In Lochlin’s room, he showed me how he and four other guys slept in the same room and shared a “Shoilet” – which is a combination of a shower and a toilet. I looked in the bathroom and nearly had a panic attack. These guys were living like pirates in the 1700’s but without barrels of rum, wenches and chests of gold.
He also told me the ship’s morgue was only two doors down the hall.
“The morgue?” I cringed. “For what?”
“About ten fuckers a year die on this ship,” he said. “Someone will prahbably die before we set sail tomorrow.”
I urgently prodded Lochlin to produce the wine and I swiftly stuck it in my bag. I also noticed a couple of other bottles in his room as well. With two more days until Copenhagen, I offered up my thumb drive for another one.
“OK, look my friend – I’m actually an actor – on this drive is a three minute demo reel of a bunch of TV shows and movies I’ve been in… it aint much, but maybe worth at least a glass of wine?”
“Hmmm, “he said, actually contemplating the trade. “What mowvies have you been in?”
“Uhmm… A couple Disney shows, a Jim Gaffigan movie … I dunno – nothing you’ve probably ever seen…”
“Fuck that, Ill just take SMILF.”
I handed it over to him, and with that, I had my hands on a mediocre bottle of French Bordeaux.
Dan, Mark and I savored every pour of that wine that evening. As we giddily went off to bed, hoping to finally have a decent night’s sleep, we passed three contractors casually walking from the top deck somehow holding six beers in their hands.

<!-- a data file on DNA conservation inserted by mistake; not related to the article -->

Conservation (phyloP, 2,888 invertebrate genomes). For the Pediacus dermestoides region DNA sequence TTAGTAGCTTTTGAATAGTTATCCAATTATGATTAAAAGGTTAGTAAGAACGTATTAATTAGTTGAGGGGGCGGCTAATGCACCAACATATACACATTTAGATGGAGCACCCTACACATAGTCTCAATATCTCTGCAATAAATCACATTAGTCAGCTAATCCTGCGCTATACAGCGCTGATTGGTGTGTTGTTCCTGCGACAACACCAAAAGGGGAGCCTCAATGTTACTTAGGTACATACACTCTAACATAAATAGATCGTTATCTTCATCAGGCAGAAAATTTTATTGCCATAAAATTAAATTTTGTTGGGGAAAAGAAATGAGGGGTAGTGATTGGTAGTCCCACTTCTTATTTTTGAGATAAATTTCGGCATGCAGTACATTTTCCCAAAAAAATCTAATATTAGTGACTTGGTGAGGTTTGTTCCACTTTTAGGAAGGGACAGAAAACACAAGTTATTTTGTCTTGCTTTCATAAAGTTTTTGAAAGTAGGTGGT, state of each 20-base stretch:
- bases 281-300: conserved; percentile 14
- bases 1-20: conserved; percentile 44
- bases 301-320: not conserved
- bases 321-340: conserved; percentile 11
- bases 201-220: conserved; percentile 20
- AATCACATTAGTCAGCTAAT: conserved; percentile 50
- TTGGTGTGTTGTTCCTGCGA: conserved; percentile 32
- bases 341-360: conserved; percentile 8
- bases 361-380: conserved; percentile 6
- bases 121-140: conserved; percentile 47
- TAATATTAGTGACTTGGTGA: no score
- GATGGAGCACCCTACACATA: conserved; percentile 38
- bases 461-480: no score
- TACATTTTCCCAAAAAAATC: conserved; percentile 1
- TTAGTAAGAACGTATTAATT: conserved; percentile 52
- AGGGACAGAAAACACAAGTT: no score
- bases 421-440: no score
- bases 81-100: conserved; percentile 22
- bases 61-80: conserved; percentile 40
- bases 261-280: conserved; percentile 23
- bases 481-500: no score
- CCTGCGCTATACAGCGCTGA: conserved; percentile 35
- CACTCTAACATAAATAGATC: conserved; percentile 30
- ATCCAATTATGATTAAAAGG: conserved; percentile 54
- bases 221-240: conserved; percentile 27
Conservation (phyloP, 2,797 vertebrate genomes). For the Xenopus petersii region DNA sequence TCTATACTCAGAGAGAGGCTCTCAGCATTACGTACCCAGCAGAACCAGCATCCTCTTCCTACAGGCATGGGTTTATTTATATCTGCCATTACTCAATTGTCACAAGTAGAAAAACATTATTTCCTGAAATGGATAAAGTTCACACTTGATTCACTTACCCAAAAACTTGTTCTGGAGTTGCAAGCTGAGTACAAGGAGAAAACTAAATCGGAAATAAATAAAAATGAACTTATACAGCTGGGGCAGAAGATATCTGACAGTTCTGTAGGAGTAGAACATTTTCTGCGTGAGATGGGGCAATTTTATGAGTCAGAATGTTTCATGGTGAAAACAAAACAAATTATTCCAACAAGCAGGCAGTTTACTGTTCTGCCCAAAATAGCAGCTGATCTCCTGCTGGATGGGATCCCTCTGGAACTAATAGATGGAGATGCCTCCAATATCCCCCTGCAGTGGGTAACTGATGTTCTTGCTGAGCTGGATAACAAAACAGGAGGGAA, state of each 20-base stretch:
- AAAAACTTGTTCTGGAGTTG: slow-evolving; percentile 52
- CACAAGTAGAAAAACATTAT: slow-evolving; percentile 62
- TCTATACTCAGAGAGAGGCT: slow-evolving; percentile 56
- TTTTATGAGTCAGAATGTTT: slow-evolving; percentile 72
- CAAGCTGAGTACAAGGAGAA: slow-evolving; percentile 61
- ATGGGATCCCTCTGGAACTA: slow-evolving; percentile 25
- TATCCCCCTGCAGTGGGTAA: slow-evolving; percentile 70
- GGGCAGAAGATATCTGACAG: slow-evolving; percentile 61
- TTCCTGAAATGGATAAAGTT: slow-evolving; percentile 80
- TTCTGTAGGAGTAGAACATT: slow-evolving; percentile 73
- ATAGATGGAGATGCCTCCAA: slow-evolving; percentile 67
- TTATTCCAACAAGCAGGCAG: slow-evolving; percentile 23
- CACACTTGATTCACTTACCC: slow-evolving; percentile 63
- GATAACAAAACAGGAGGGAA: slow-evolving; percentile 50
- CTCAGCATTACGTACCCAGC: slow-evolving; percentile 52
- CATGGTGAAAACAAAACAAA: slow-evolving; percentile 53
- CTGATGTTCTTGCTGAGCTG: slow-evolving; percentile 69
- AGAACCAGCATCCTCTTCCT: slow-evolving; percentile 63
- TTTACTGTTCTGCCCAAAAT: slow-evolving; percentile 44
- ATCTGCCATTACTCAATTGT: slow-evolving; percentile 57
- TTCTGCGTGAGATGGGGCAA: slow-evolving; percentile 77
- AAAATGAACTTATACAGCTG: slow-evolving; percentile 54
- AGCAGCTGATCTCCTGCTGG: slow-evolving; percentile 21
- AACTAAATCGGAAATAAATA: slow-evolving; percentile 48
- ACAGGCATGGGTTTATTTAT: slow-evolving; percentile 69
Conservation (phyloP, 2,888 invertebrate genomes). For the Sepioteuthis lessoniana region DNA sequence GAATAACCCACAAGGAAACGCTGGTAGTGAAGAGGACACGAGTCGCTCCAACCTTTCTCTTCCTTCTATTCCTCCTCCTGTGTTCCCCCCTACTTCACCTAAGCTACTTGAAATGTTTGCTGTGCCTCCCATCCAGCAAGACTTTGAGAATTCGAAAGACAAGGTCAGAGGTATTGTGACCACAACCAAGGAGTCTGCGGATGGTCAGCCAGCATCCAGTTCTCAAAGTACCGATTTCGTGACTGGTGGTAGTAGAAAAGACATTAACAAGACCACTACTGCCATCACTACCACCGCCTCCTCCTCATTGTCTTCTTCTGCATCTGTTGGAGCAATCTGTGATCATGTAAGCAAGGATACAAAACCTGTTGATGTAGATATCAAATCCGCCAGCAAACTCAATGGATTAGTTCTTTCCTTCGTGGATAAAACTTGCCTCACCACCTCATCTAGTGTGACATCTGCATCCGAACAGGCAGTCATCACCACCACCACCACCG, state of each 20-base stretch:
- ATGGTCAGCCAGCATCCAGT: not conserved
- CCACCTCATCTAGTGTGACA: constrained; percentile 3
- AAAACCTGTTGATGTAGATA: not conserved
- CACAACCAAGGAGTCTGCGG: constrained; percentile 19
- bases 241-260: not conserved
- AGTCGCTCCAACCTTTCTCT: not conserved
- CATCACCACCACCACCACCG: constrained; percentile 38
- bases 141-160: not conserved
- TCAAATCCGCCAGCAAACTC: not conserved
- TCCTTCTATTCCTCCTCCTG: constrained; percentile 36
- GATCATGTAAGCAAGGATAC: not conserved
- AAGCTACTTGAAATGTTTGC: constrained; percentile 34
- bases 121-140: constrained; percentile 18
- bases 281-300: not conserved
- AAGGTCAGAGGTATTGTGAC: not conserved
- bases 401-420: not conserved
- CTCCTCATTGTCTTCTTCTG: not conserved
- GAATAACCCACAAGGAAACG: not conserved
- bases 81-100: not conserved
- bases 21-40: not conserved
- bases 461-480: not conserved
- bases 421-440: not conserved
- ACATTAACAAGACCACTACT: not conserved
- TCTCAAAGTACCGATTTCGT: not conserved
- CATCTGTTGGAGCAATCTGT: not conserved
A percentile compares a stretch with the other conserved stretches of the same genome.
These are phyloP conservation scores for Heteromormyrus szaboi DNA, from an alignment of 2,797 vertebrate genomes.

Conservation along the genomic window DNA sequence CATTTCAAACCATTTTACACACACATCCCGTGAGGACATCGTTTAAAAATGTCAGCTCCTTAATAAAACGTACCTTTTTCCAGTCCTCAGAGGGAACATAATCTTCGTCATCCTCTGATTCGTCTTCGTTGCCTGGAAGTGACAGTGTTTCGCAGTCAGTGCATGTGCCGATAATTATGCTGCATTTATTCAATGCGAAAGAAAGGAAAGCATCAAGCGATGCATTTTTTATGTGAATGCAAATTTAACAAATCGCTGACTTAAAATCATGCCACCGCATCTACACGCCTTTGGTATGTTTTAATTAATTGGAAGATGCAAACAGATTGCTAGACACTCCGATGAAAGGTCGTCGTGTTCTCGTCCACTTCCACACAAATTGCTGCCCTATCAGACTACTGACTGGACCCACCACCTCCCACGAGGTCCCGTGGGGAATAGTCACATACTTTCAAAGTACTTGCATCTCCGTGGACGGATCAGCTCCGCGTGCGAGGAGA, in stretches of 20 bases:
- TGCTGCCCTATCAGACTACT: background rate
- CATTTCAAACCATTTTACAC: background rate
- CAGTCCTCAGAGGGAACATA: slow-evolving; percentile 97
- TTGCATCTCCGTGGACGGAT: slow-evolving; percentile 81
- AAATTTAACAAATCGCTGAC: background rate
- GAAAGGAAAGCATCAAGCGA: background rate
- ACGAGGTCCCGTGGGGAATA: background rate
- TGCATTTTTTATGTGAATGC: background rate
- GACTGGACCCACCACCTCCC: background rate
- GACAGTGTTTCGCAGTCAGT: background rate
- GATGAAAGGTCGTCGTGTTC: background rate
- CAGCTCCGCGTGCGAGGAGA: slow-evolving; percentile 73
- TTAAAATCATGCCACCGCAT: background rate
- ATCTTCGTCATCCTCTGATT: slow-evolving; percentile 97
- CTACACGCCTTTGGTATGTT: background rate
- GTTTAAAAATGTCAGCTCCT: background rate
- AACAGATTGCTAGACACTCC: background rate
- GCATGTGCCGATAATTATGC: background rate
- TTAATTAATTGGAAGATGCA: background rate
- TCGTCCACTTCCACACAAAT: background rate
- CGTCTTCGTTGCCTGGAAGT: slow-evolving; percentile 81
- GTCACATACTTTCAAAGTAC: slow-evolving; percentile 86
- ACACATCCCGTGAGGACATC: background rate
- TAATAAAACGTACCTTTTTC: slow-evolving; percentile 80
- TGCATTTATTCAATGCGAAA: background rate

“Woah, what the fuck?” Dan said. “Where’d you guys get that?”
“At the contractor bar upstairs,” the guy said.
What? A contractor bar? We ran up and caught the last five minutes of a ship regulated “pop-up bar” for the workers. It had been here the whole time and nobody had told us. As it turns out, all of the ship contractors were allowed to come to this bar for a two hour drink window… It was like when the caddies are allowed an hour in the swimming pool in Caddyshack.
Beers were $1.00 and a mini bottle of wine was $1.75. Mark bought the entire bar a round for $14.50.
The following night we were back up with the contractors, who were amazed that a couple of Americans had actually gone down to Deck One and made a wine deal with a Irish guy. One guy from Warsaw informed me that I had been ripped off. He would have given me three bottles of wine for SMILF.
We finally sailed towards Copenhagen and I was reminded of how beautiful the world can be outside of Los Angeles. The contractors left and the passengers got onboard and the drinks flowed and a lot of overweight older couples explored the ship and bought things that nobody in their right mind should ever buy.
At an onboard art auction, I watched two 75-year-old women violently bid on a 72 x 36 painting of a unicorn walking through Times Square… The lucky winner paid $2875 dollars for it.
Meanwhile, the cruise sailed on. We helped establish the flow and structure of the show. After a few days, you start to learn a lot from cruise employees. Most of them are on board for nine months at a time, and many of them are running from some dark, hidden past. It’s almost like the porn industry mixed with hotel management… Which often leads to bad decisions.